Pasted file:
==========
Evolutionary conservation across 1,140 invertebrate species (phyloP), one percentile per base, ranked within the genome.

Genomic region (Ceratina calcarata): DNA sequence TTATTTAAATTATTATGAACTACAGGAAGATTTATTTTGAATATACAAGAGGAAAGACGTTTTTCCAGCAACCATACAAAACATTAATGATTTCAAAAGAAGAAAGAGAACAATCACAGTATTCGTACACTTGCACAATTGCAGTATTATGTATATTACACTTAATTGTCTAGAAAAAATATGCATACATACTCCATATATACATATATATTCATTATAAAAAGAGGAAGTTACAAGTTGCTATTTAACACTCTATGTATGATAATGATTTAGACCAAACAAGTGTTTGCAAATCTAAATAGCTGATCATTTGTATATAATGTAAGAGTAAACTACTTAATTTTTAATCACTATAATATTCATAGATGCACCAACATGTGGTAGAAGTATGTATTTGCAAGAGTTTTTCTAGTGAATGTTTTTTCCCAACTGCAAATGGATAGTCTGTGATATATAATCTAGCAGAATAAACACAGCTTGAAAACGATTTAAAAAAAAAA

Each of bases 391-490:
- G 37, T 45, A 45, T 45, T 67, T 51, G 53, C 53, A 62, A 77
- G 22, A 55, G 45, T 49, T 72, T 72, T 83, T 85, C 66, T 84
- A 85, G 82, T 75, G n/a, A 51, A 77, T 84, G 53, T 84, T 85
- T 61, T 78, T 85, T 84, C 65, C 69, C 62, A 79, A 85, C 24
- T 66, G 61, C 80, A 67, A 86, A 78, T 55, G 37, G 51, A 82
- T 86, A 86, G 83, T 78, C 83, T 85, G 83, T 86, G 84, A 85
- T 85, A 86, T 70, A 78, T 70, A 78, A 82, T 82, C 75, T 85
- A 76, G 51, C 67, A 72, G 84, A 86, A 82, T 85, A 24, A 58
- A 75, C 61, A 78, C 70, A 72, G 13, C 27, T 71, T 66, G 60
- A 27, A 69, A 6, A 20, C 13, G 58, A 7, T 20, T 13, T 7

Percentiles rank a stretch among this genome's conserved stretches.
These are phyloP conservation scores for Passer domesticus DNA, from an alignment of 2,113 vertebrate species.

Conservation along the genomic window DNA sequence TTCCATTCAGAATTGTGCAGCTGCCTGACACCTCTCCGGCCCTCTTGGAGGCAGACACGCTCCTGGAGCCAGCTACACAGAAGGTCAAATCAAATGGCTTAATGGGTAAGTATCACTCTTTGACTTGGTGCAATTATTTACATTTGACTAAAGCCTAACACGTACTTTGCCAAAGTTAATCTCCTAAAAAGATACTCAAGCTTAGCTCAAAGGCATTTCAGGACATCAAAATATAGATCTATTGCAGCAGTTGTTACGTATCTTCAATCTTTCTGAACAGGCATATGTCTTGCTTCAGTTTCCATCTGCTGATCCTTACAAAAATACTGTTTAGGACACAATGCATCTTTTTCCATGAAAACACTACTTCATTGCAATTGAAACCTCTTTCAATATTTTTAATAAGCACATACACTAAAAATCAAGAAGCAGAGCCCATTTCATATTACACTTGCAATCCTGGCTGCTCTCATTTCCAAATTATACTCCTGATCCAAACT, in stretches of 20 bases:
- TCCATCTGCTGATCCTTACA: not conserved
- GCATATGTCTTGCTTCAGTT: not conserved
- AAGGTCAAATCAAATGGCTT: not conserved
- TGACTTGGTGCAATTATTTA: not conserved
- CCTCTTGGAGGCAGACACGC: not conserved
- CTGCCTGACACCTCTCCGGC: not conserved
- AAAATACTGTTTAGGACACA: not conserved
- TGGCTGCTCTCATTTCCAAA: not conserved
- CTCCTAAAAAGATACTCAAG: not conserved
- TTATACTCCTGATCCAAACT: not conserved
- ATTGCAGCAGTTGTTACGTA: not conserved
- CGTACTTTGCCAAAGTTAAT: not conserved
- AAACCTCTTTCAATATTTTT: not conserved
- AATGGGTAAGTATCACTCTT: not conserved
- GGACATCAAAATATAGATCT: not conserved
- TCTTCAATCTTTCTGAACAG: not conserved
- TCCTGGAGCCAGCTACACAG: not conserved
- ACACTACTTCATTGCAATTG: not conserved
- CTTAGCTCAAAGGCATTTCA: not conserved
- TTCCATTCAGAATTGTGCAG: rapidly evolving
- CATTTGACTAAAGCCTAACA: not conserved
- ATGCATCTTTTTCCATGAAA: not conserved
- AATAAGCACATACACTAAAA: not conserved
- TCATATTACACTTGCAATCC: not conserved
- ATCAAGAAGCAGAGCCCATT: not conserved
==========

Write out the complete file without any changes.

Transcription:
Evolutionary conservation across 1,140 invertebrate species (phyloP), one percentile per base, ranked within the genome.

Genomic region (Ceratina calcarata): DNA sequence TTATTTAAATTATTATGAACTACAGGAAGATTTATTTTGAATATACAAGAGGAAAGACGTTTTTCCAGCAACCATACAAAACATTAATGATTTCAAAAGAAGAAAGAGAACAATCACAGTATTCGTACACTTGCACAATTGCAGTATTATGTATATTACACTTAATTGTCTAGAAAAAATATGCATACATACTCCATATATACATATATATTCATTATAAAAAGAGGAAGTTACAAGTTGCTATTTAACACTCTATGTATGATAATGATTTAGACCAAACAAGTGTTTGCAAATCTAAATAGCTGATCATTTGTATATAATGTAAGAGTAAACTACTTAATTTTTAATCACTATAATATTCATAGATGCACCAACATGTGGTAGAAGTATGTATTTGCAAGAGTTTTTCTAGTGAATGTTTTTTCCCAACTGCAAATGGATAGTCTGTGATATATAATCTAGCAGAATAAACACAGCTTGAAAACGATTTAAAAAAAAAA

Each of bases 391-490:
- G 37, T 45, A 45, T 45, T 67, T 51, G 53, C 53, A 62, A 77
- G 22, A 55, G 45, T 49, T 72, T 72, T 83, T 85, C 66, T 84
- A 85, G 82, T 75, G n/a, A 51, A 77, T 84, G 53, T 84, T 85
- T 61, T 78, T 85, T 84, C 65, C 69, C 62, A 79, A 85, C 24
- T 66, G 61, C 80, A 67, A 86, A 78, T 55, G 37, G 51, A 82
- T 86, A 86, G 83, T 78, C 83, T 85, G 83, T 86, G 84, A 85
- T 85, A 86, T 70, A 78, T 70, A 78, A 82, T 82, C 75, T 85
- A 76, G 51, C 67, A 72, G 84, A 86, A 82, T 85, A 24, A 58
- A 75, C 61, A 78, C 70, A 72, G 13, C 27, T 71, T 66, G 60
- A 27, A 69, A 6, A 20, C 13, G 58, A 7, T 20, T 13, T 7

Percentiles rank a stretch among this genome's conserved stretches.
These are phyloP conservation scores for Passer domesticus DNA, from an alignment of 2,113 vertebrate species.

Conservation along the genomic window DNA sequence TTCCATTCAGAATTGTGCAGCTGCCTGACACCTCTCCGGCCCTCTTGGAGGCAGACACGCTCCTGGAGCCAGCTACACAGAAGGTCAAATCAAATGGCTTAATGGGTAAGTATCACTCTTTGACTTGGTGCAATTATTTACATTTGACTAAAGCCTAACACGTACTTTGCCAAAGTTAATCTCCTAAAAAGATACTCAAGCTTAGCTCAAAGGCATTTCAGGACATCAAAATATAGATCTATTGCAGCAGTTGTTACGTATCTTCAATCTTTCTGAACAGGCATATGTCTTGCTTCAGTTTCCATCTGCTGATCCTTACAAAAATACTGTTTAGGACACAATGCATCTTTTTCCATGAAAACACTACTTCATTGCAATTGAAACCTCTTTCAATATTTTTAATAAGCACATACACTAAAAATCAAGAAGCAGAGCCCATTTCATATTACACTTGCAATCCTGGCTGCTCTCATTTCCAAATTATACTCCTGATCCAAACT, in stretches of 20 bases:
- TCCATCTGCTGATCCTTACA: not conserved
- GCATATGTCTTGCTTCAGTT: not conserved
- AAGGTCAAATCAAATGGCTT: not conserved
- TGACTTGGTGCAATTATTTA: not conserved
- CCTCTTGGAGGCAGACACGC: not conserved
- CTGCCTGACACCTCTCCGGC: not conserved
- AAAATACTGTTTAGGACACA: not conserved
- TGGCTGCTCTCATTTCCAAA: not conserved
- CTCCTAAAAAGATACTCAAG: not conserved
- TTATACTCCTGATCCAAACT: not conserved
- ATTGCAGCAGTTGTTACGTA: not conserved
- CGTACTTTGCCAAAGTTAAT: not conserved
- AAACCTCTTTCAATATTTTT: not conserved
- AATGGGTAAGTATCACTCTT: not conserved
- GGACATCAAAATATAGATCT: not conserved
- TCTTCAATCTTTCTGAACAG: not conserved
- TCCTGGAGCCAGCTACACAG: not conserved
- ACACTACTTCATTGCAATTG: not conserved
- CTTAGCTCAAAGGCATTTCA: not conserved
- TTCCATTCAGAATTGTGCAG: rapidly evolving
- CATTTGACTAAAGCCTAACA: not conserved
- ATGCATCTTTTTCCATGAAA: not conserved
- AATAAGCACATACACTAAAA: not conserved
- TCATATTACACTTGCAATCC: not conserved
- ATCAAGAAGCAGAGCCCATT: not conserved